You might have thought that, with the Eurozone in turmoil, the EU would have no time to pursue its vendetta against hedge funds. Far from it, the latest proposals are even more wide-ranging than most observers anticipated. They involve the establishment of a Europe-wide regulatory authority with the power (presumably) to dictate to the FSA how to police the UK’s financial sector, restricting the ability of hedge funds based outside Europe to sell inside Europe and making it hard for European investors to invest in the rest of the world’s alternative investment vehicles. Although the regulations are aimed squarely at the predominance of London as a financial centre, the collateral damage will threaten every investor, pension fund contributor or life insurance buyer, and ultimately every taxpayer in Europe.
As such, the proposals represent a major expansion of the power of the EU’s unelected and unaccountable bureaucracy and a commensurate reduction in the freedom of European investors, whether institutional or private. It is dispiriting to see how casually the EU can limit the right of investors to choose how and where to allocate their own funds. As far as the restrictions preventing hedge funds from basing themselves wherever the tax and regulatory regime are most amenable, the net outcome is likely to be an alternative investment industry shorn of its hundreds of small funds and instead dominated by a handful of Too Big To Fail behemoths.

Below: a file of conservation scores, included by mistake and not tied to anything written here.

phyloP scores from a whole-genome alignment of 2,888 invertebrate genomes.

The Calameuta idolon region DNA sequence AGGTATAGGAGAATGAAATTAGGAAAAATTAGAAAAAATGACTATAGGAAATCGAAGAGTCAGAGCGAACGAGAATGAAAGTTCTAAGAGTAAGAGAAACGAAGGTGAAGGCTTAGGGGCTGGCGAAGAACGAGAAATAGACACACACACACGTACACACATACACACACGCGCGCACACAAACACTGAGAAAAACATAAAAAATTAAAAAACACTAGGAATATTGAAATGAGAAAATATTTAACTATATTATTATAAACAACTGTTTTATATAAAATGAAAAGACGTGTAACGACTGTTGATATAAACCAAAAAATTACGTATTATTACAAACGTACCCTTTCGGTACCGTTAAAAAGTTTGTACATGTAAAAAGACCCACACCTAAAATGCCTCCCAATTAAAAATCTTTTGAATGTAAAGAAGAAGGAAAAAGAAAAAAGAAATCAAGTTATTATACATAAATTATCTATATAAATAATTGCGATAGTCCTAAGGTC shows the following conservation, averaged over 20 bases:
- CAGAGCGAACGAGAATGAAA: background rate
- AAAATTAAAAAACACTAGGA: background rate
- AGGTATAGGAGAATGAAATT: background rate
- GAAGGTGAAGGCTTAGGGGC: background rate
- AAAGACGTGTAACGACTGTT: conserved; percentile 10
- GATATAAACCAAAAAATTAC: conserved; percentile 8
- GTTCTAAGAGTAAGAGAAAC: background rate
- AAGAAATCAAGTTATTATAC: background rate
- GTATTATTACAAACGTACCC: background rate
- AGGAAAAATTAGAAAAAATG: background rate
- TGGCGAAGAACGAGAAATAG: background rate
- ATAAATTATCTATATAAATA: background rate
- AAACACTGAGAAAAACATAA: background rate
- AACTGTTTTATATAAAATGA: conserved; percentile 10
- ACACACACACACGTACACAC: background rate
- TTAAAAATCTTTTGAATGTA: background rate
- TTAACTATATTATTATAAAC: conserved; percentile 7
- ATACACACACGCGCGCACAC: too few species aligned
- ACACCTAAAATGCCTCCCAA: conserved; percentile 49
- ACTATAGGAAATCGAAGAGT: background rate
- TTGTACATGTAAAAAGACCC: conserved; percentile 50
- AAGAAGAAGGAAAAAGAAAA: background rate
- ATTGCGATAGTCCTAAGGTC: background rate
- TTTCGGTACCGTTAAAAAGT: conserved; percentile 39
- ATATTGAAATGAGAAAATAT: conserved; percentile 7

The truth bears repeating. Much as commentators and (especially) politicians pointed to the hedge funds as an accident waiting to happen, when the subprime storm actually arrived, its epicentre was in the mainstream banks, not the so-called alternative investment sector. The big problems were squarely located in the large investment banks in the USA – notably Lehman and Bear Stearns – and in those UK high-street banks which had been behaving like investment banks. In fact, some of the earliest signs of trouble appeared in Germany’s own regional savings banks which had been behaving with all the recklessness of an old maid at an all-night rave, with predictable results.
Nor can the hedge funds be said to have played a major role in the Euro’s crisis. The Greek bailout is unavoidable because of the implications of default for the major European commercial banks – in other words, it is a bank bailout in all but name. The hedge funds played no part in creating Greece’s budget deficit nor in concealing its true scale. Their only contribution (if any) was in announcing through the credit default swaps market that Greece was insolvent. The EU’s vindictiveness is explained by the fact that, although the hedge funds are only bit-part players, their walk-on role often involves delivering bad news – hence the short-selling restrictions following only hours after the publication of the hedge funds proposals. The knee-jerk response of populist politicians to shoot the messenger is deplorably immature.